Well, dammit. McGary's out the door and in the end there wasn't even a decision to make:
The Michigan sophomore who turned down a prime opportunity to enter last year's NBA draft and paid a price has decided to declare for the 2014 draft, admitting that he failed an NCAA-administered drug test in March and faced a one-year suspension from college basketball.
The drug test he failed was for pot, which seems ludicrous. Since when does the NCAA even test for pot, let alone levy year-long suspensions? Especially of a player who didn't even play? The situation here is insane. If Michigan issues the test, they get to decide the punishment. If the NCAA does, it's pretty much a death penalty for your career:
By failing a test administered by the NCAA, rather than his school, McGary was subject to the draconian Bylaw 184.108.40.206.1, which calls for a player to be "ineligible for a minimum of one calendar year." A second offense, even for just marijuana, results in permanent banishment.
"If it had been a Michigan test, I would've been suspended three games and possibly thought about coming back," McGary said. "I don't have the greatest circumstances to leave right now [due to the injury]. I feel I'm ready, but this pushed it overboard.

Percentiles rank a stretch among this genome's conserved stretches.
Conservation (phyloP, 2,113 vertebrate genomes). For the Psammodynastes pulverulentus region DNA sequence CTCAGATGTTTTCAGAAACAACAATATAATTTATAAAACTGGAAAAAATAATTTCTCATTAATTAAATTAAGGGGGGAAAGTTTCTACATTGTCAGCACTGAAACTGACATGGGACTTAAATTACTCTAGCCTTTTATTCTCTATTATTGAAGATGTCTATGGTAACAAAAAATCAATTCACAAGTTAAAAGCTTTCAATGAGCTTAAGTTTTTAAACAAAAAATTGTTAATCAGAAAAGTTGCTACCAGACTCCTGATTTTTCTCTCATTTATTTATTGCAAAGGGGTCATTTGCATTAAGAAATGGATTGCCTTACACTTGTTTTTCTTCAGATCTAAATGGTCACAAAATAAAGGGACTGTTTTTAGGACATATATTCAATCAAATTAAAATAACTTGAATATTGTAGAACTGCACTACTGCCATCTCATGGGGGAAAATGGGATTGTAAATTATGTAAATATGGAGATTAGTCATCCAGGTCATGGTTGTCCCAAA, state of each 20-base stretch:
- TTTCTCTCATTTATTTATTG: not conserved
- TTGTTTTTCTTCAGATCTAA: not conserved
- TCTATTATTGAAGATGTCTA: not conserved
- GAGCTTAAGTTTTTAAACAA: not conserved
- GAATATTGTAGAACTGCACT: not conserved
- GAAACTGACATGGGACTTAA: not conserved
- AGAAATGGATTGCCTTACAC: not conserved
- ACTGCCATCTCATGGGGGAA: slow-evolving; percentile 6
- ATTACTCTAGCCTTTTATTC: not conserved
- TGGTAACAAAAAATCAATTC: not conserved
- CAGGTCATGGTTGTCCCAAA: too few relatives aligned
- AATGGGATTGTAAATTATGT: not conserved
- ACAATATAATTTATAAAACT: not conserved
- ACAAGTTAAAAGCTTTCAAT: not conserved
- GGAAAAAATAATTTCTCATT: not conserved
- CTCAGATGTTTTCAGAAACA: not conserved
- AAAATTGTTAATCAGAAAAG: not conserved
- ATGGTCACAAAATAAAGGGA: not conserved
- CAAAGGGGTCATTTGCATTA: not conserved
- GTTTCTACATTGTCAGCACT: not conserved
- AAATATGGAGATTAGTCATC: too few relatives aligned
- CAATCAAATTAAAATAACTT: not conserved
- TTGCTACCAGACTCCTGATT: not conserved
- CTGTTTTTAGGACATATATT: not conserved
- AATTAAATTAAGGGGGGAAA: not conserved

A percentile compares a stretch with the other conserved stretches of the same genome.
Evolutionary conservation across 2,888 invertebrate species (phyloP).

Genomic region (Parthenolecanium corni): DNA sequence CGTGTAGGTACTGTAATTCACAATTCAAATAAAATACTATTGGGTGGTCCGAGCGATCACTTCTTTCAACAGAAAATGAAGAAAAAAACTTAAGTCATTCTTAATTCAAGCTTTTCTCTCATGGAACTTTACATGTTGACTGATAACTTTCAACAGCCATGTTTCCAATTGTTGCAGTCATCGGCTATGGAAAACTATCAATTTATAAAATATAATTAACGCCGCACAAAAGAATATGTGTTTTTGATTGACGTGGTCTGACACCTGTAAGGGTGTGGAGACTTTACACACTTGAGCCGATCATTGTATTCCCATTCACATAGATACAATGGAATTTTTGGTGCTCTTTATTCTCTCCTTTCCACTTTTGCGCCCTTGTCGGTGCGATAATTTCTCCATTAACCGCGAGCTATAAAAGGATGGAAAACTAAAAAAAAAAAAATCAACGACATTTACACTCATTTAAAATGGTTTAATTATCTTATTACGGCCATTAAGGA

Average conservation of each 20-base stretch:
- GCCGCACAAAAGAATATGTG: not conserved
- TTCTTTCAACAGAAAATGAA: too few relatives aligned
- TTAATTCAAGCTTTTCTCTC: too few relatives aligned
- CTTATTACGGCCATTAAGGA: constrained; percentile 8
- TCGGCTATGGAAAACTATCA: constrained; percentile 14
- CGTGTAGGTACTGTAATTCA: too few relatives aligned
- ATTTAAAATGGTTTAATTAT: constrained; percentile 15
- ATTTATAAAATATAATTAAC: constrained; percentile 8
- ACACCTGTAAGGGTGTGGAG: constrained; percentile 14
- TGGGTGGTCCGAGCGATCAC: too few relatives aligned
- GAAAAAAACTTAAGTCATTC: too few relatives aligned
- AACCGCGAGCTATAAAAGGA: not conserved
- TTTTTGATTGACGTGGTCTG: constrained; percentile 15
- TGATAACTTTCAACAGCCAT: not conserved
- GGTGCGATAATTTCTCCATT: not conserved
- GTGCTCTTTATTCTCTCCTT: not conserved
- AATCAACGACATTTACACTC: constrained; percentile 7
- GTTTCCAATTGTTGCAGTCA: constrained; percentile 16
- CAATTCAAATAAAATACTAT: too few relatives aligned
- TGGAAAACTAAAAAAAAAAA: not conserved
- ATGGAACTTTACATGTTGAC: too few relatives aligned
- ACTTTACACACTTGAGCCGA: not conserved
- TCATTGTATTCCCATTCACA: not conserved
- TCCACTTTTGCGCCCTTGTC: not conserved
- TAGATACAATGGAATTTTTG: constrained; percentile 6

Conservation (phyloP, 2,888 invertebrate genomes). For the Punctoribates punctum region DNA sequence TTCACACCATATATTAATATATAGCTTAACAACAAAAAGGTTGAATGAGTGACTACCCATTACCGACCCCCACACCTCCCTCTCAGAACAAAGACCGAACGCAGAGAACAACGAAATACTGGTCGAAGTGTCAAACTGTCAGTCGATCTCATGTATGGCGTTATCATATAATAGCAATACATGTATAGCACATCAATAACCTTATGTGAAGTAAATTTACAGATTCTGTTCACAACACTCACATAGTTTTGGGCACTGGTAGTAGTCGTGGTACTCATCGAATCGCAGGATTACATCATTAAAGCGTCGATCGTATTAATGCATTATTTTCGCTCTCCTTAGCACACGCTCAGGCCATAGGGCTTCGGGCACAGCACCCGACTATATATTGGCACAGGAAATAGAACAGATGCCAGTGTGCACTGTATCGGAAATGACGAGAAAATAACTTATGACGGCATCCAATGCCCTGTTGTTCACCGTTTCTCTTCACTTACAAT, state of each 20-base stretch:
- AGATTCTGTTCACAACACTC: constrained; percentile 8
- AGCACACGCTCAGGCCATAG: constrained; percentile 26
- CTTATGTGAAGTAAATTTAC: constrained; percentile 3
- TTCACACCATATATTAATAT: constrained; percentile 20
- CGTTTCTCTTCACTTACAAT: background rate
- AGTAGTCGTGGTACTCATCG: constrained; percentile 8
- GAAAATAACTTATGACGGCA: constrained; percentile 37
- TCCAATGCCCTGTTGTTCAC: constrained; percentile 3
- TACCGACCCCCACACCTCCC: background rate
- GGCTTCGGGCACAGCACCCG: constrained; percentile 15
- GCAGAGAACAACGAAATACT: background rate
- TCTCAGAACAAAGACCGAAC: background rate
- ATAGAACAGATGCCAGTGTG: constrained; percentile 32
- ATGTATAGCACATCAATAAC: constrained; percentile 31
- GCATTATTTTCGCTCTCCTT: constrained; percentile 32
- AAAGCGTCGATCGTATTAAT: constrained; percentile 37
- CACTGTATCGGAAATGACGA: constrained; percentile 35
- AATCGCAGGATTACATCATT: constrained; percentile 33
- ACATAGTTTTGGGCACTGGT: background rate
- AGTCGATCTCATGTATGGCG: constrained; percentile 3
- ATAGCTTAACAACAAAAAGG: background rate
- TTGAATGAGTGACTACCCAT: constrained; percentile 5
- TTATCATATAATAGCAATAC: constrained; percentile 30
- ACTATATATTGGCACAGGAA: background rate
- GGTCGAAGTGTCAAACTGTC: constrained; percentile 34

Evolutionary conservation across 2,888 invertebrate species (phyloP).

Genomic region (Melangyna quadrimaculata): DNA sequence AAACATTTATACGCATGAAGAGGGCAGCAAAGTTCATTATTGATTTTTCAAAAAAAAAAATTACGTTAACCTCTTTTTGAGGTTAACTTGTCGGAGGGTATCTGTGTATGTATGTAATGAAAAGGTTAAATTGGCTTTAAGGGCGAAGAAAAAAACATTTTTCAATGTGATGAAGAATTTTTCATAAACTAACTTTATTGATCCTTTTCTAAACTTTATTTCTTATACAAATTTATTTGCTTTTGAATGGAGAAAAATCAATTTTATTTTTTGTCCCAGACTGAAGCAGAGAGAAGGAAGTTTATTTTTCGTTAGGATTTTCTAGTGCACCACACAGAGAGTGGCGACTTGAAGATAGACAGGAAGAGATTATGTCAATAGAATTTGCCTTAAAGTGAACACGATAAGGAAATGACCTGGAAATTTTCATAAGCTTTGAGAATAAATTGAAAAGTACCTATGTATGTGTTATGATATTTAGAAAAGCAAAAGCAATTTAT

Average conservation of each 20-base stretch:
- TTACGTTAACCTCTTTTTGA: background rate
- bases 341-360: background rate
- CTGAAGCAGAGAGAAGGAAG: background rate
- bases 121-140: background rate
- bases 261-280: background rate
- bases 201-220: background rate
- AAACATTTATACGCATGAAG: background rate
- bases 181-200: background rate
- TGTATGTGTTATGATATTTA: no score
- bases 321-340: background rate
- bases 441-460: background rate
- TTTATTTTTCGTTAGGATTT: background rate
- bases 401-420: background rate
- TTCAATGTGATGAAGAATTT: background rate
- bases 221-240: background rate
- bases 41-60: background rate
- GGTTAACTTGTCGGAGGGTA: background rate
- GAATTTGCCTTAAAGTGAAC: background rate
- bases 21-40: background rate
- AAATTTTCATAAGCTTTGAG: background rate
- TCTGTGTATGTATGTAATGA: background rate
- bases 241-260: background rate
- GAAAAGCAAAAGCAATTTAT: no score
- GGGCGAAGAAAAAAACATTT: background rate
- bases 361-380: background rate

"I don't think the penalty fits the crime. I think one year is overdoing it a little bit."
Michigan agreed, McGary said, and appealed the decision to the NCAA in early April. It was denied, however. Neither the university nor the NCAA would comment directly on the case or the appeal.
The NCAA is the worst organization in the world (that isn't FIFA). They just changed the penalty to a half-season—still ludicrously punitive for a substance that is heading towards legalization within a decade—and would still not relent, because think of the NCAA like a marching band full of assholes. Good on McGary for just talking about it. At least one party in this situation comes off like an adult.
Michigan's situation at the five is now pretty alarming. They've got true freshman Ricky Doyle and, now out of necessity, redshirt freshman Mark Donnal. Transfer Cole Huff now has a scholarship slot, though he would not be available next year.